No longer fearing dharmas, no longer enslaved by fleeting experience, we gain the courage and confidence to take a stand with life, and allow it to be what it is. And ourselves – we can be what we are – more fully each moment we open to and embrace what arises.

Each moment provides the flavour and the fuel.

Each moment is what it is … the ground on which we awaken.

All situations are the path – right here, right now.

Tuesday, December 14, 2004

Meeting Needs

Looking at a situation with a group of people, what do you see?


However you look, you see either immediate suffering, the suffering that comes from the nature of change and therefore loss of present happiness, or existential suffering - the suffering that comes simply through being embodied.

Looking at beings, you see beings rubbing up against how things are, and the resulting sufferings caused by ignorance. Not seeing how things truly are, we try to grasp stuff, or we push stuff away, or we remain untouched by that which doesn't trigger our attachments.

In a family or work dynamic, we experience things we don't find pleasant, and often seek to move away from that. The person who reacts differently to how we want them to - we experience a 'need' to get them to change. That may stem from wanting to change the uncomfortableness of the situation or behavoir, rather than through seeing that being creating unnecessary suffering for themselves and others through their behavoir based on ignorance, and a spontaneously compassionate response to that.

One of the beauties of a family is, like in a monastery, you have placed a stake in the ground, and said "this is where I stand, and this is where I now practice". Rather than seeking the grass that is supposedly greener elsewhere, you have commited to being in this particular circumstance, however that plays out.

The great beauty of this is that it encourages you to see how things truly are, and to work with it, rather than to give in to the compulsive need to want to move away from that which you find unpleasant. In a marriage, you've let go of the idea of wanting a 'perfect person', and have commited to being right here, right now, with this very person. With children, you can't move them away if they no longer suit you - this is the ground with which you work.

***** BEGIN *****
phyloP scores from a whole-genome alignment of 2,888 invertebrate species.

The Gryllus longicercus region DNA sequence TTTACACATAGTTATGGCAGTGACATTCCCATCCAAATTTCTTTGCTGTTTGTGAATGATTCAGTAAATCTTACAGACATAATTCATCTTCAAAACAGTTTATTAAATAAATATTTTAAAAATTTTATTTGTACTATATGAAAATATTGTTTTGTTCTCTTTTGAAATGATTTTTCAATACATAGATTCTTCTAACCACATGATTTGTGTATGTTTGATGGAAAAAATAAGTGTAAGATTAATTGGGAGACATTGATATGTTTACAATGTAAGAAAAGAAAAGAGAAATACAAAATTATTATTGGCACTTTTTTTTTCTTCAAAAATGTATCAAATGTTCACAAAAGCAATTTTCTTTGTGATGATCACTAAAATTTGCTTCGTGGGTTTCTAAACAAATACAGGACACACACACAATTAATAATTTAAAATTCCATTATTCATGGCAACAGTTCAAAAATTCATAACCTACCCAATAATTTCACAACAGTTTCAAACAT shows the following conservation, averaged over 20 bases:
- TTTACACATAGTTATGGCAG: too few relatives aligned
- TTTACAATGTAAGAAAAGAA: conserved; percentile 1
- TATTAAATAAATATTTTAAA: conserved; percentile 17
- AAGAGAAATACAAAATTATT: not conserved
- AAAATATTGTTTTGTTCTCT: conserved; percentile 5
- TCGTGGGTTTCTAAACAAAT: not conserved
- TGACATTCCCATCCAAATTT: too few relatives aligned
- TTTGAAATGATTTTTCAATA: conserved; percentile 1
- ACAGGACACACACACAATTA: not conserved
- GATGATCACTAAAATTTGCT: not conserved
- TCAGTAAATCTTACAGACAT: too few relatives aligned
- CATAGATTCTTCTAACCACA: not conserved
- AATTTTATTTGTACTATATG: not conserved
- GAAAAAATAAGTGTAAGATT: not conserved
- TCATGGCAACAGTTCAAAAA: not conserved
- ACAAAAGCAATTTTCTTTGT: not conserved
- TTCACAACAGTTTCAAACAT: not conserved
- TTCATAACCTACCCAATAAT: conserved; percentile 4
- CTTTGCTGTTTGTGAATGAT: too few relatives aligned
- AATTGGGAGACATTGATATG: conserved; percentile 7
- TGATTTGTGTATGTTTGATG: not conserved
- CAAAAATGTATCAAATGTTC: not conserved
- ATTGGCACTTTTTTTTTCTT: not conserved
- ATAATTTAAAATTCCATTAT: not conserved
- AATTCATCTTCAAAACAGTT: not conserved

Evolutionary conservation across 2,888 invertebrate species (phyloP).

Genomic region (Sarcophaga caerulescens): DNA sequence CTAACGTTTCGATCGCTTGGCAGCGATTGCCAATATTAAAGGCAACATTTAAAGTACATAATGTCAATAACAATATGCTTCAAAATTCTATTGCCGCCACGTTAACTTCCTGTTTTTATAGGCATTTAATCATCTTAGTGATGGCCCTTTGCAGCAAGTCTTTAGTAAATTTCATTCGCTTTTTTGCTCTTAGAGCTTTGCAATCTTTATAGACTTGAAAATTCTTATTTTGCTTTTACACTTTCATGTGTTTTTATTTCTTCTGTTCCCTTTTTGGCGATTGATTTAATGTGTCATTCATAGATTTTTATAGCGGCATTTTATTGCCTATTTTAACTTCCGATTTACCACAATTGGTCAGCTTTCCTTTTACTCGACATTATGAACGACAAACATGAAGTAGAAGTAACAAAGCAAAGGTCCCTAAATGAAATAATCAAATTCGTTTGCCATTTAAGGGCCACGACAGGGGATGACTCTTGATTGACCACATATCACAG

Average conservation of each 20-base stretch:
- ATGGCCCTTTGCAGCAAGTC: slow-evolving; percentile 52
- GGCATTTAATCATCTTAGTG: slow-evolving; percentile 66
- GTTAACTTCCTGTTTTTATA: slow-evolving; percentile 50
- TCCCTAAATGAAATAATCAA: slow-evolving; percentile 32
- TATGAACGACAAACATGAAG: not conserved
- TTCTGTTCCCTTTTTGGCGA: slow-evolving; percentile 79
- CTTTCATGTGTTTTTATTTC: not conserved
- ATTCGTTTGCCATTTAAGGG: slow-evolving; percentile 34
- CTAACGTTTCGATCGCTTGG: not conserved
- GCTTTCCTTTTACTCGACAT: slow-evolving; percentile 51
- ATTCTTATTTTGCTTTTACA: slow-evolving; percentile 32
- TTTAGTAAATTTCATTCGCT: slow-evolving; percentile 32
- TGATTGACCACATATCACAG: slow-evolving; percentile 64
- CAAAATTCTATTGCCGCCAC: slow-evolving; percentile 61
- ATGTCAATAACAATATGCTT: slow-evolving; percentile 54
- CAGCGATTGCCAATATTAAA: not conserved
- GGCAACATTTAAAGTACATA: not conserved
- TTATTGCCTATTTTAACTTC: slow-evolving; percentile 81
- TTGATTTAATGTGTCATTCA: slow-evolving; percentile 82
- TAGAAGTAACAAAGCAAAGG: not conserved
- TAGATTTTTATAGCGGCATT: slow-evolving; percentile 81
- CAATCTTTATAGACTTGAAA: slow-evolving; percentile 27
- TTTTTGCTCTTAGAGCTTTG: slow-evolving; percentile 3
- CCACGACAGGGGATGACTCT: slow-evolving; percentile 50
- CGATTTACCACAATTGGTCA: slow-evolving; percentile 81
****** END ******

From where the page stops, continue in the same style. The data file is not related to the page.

And why should you seek to be elsewhere? Why seek a different partner due to the sufferings that arise from not wanting your present one to be as they are? Things are as they are. Situations give rise to pleasant and unpleasant. People are in part as you would wish (at a particular moment) and partly not.

A pleasant sensation arises .... how is that? An empty arising in mind, no more, no less. Not something to make a great story out of, a 'song and a dance', and then to start grasping after. It's just what it is .... utterly without substance, yet a play of mind.

An unpleasant experience arises ... how is that? Again, just the minds luminosity, momentarily 'holding' that flickering appearance, an empty conjuring trick which plays and goes. Why seek to push it away, to change what we think is 'out there' and causing it? It just is what it is, a shadow play of mind.

No longer caught in the push-pull of compulsion, no longer projecting an 'other' out there to be 'perfected', we can allow things to be as they are. Truly at peace with the world, we can let go of manipulating and forcing.

And out of that letting go, that allowing things to be .... what arises?


Compassion - the desire to help and alleviate the sufferings that appear to appear. Wherever they arise, seemingly in others, or seemingly in ourselves, we can gently offer what needs to be offered. Is it out there, or is it in here? Does the suffering occur in others, or in ourselves? No longer seeing 'me', no longer seeing 'them', we no longer get caught up in balancing our needs and the needs of others. No longer a juggling act, with limited resources. The play of mind is just that ... empty appearances seemingly arising. Where they arise in such a way that inspires compassionate action, then that action occurs in the way that it is needed. Where does 'you' or 'I' come in to it?

The unbearable suffering of seeing beings caught in delusion, grasping and pushing at what they experience, thinking they will find release in holding and excluding. How painful indeed to see that needless suffering, when the shadow plays of their minds are no more substantial than your own?

Playing to the wrong game plan, how painful to see .... compassion reaches out, to help where it can. Not caught up in trying to make them 'right', to make them 'see', to again change the world into how it 'ought to be' - filled with beings who no longer self-cause suffering. Just gently offering help where help can be given, helping, and holding, and allowing their blossoms to gently bloom.

Yet there are infinitely more needs of suffering to relieve than our current capacity to help. This desperate unbearable suffering of feeling others' sufferings, and not having the capacity to help them all drives our desire for realisation, so that we may have the unlimited capacities of an Enlightened One.

Illusory beings creating illusory suffering, yet the dream is so vivid, so real, so entrancing.